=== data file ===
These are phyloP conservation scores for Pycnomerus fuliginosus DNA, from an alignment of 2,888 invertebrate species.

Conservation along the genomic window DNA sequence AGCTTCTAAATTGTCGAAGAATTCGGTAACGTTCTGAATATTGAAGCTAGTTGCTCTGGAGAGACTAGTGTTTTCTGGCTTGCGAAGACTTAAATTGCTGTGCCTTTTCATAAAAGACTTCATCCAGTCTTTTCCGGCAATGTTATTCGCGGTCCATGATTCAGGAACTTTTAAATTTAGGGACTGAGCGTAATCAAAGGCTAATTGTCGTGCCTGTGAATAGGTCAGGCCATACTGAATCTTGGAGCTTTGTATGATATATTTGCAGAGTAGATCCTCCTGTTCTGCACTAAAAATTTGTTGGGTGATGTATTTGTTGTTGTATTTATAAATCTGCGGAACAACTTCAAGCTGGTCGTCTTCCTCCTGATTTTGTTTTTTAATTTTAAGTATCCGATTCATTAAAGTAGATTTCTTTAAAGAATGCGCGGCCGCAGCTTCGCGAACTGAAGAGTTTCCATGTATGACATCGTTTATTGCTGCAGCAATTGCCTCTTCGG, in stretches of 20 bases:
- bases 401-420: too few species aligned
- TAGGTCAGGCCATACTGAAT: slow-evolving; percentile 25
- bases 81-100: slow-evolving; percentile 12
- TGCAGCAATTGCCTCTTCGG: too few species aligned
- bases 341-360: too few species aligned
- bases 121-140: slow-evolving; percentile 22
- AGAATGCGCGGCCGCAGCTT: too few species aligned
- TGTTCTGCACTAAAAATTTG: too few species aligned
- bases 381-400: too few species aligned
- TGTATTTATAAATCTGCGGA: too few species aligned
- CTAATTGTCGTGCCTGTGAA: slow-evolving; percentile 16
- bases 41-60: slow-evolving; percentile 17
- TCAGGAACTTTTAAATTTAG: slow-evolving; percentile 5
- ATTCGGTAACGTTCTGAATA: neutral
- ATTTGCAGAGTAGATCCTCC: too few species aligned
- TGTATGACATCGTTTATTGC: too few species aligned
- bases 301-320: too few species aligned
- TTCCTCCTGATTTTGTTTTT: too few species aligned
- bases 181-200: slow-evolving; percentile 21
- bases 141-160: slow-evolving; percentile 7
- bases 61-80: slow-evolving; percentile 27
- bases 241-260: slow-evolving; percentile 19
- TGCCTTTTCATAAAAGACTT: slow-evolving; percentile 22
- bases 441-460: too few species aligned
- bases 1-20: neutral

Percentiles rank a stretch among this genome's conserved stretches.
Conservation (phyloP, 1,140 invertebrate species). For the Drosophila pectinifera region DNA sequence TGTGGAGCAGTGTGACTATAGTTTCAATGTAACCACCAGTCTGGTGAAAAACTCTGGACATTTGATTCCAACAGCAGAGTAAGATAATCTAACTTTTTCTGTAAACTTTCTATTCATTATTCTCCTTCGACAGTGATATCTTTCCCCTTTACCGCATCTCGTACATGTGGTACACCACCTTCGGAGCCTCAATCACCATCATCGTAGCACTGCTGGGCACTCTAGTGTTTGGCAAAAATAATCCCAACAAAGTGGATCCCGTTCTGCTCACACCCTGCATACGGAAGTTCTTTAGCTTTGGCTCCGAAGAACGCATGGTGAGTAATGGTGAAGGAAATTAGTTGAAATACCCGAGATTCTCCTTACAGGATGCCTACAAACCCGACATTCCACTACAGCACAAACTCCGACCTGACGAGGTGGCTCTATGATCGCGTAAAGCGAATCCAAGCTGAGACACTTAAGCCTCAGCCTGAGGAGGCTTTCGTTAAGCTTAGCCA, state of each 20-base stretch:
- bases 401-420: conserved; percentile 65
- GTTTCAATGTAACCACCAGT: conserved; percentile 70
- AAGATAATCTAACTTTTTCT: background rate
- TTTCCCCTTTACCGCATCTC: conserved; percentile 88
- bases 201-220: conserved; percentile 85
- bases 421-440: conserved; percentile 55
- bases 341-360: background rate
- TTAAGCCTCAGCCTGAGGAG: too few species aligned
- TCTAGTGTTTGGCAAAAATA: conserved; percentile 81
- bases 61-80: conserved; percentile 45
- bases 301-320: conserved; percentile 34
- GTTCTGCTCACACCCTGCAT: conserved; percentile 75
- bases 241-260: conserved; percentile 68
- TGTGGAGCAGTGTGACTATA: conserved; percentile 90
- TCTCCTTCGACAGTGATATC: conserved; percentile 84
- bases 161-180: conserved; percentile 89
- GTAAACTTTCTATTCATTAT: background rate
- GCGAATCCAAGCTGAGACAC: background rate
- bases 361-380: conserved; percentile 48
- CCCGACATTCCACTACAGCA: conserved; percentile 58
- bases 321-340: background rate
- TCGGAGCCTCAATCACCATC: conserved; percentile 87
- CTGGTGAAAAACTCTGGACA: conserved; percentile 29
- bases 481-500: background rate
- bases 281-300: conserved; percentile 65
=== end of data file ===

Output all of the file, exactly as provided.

These are phyloP conservation scores for Pycnomerus fuliginosus DNA, from an alignment of 2,888 invertebrate species.

Conservation along the genomic window DNA sequence AGCTTCTAAATTGTCGAAGAATTCGGTAACGTTCTGAATATTGAAGCTAGTTGCTCTGGAGAGACTAGTGTTTTCTGGCTTGCGAAGACTTAAATTGCTGTGCCTTTTCATAAAAGACTTCATCCAGTCTTTTCCGGCAATGTTATTCGCGGTCCATGATTCAGGAACTTTTAAATTTAGGGACTGAGCGTAATCAAAGGCTAATTGTCGTGCCTGTGAATAGGTCAGGCCATACTGAATCTTGGAGCTTTGTATGATATATTTGCAGAGTAGATCCTCCTGTTCTGCACTAAAAATTTGTTGGGTGATGTATTTGTTGTTGTATTTATAAATCTGCGGAACAACTTCAAGCTGGTCGTCTTCCTCCTGATTTTGTTTTTTAATTTTAAGTATCCGATTCATTAAAGTAGATTTCTTTAAAGAATGCGCGGCCGCAGCTTCGCGAACTGAAGAGTTTCCATGTATGACATCGTTTATTGCTGCAGCAATTGCCTCTTCGG, in stretches of 20 bases:
- bases 401-420: too few species aligned
- TAGGTCAGGCCATACTGAAT: slow-evolving; percentile 25
- bases 81-100: slow-evolving; percentile 12
- TGCAGCAATTGCCTCTTCGG: too few species aligned
- bases 341-360: too few species aligned
- bases 121-140: slow-evolving; percentile 22
- AGAATGCGCGGCCGCAGCTT: too few species aligned
- TGTTCTGCACTAAAAATTTG: too few species aligned
- bases 381-400: too few species aligned
- TGTATTTATAAATCTGCGGA: too few species aligned
- CTAATTGTCGTGCCTGTGAA: slow-evolving; percentile 16
- bases 41-60: slow-evolving; percentile 17
- TCAGGAACTTTTAAATTTAG: slow-evolving; percentile 5
- ATTCGGTAACGTTCTGAATA: neutral
- ATTTGCAGAGTAGATCCTCC: too few species aligned
- TGTATGACATCGTTTATTGC: too few species aligned
- bases 301-320: too few species aligned
- TTCCTCCTGATTTTGTTTTT: too few species aligned
- bases 181-200: slow-evolving; percentile 21
- bases 141-160: slow-evolving; percentile 7
- bases 61-80: slow-evolving; percentile 27
- bases 241-260: slow-evolving; percentile 19
- TGCCTTTTCATAAAAGACTT: slow-evolving; percentile 22
- bases 441-460: too few species aligned
- bases 1-20: neutral

Percentiles rank a stretch among this genome's conserved stretches.
Conservation (phyloP, 1,140 invertebrate species). For the Drosophila pectinifera region DNA sequence TGTGGAGCAGTGTGACTATAGTTTCAATGTAACCACCAGTCTGGTGAAAAACTCTGGACATTTGATTCCAACAGCAGAGTAAGATAATCTAACTTTTTCTGTAAACTTTCTATTCATTATTCTCCTTCGACAGTGATATCTTTCCCCTTTACCGCATCTCGTACATGTGGTACACCACCTTCGGAGCCTCAATCACCATCATCGTAGCACTGCTGGGCACTCTAGTGTTTGGCAAAAATAATCCCAACAAAGTGGATCCCGTTCTGCTCACACCCTGCATACGGAAGTTCTTTAGCTTTGGCTCCGAAGAACGCATGGTGAGTAATGGTGAAGGAAATTAGTTGAAATACCCGAGATTCTCCTTACAGGATGCCTACAAACCCGACATTCCACTACAGCACAAACTCCGACCTGACGAGGTGGCTCTATGATCGCGTAAAGCGAATCCAAGCTGAGACACTTAAGCCTCAGCCTGAGGAGGCTTTCGTTAAGCTTAGCCA, state of each 20-base stretch:
- bases 401-420: conserved; percentile 65
- GTTTCAATGTAACCACCAGT: conserved; percentile 70
- AAGATAATCTAACTTTTTCT: background rate
- TTTCCCCTTTACCGCATCTC: conserved; percentile 88
- bases 201-220: conserved; percentile 85
- bases 421-440: conserved; percentile 55
- bases 341-360: background rate
- TTAAGCCTCAGCCTGAGGAG: too few species aligned
- TCTAGTGTTTGGCAAAAATA: conserved; percentile 81
- bases 61-80: conserved; percentile 45
- bases 301-320: conserved; percentile 34
- GTTCTGCTCACACCCTGCAT: conserved; percentile 75
- bases 241-260: conserved; percentile 68
- TGTGGAGCAGTGTGACTATA: conserved; percentile 90
- TCTCCTTCGACAGTGATATC: conserved; percentile 84
- bases 161-180: conserved; percentile 89
- GTAAACTTTCTATTCATTAT: background rate
- GCGAATCCAAGCTGAGACAC: background rate
- bases 361-380: conserved; percentile 48
- CCCGACATTCCACTACAGCA: conserved; percentile 58
- bases 321-340: background rate
- TCGGAGCCTCAATCACCATC: conserved; percentile 87
- CTGGTGAAAAACTCTGGACA: conserved; percentile 29
- bases 481-500: background rate
- bases 281-300: conserved; percentile 65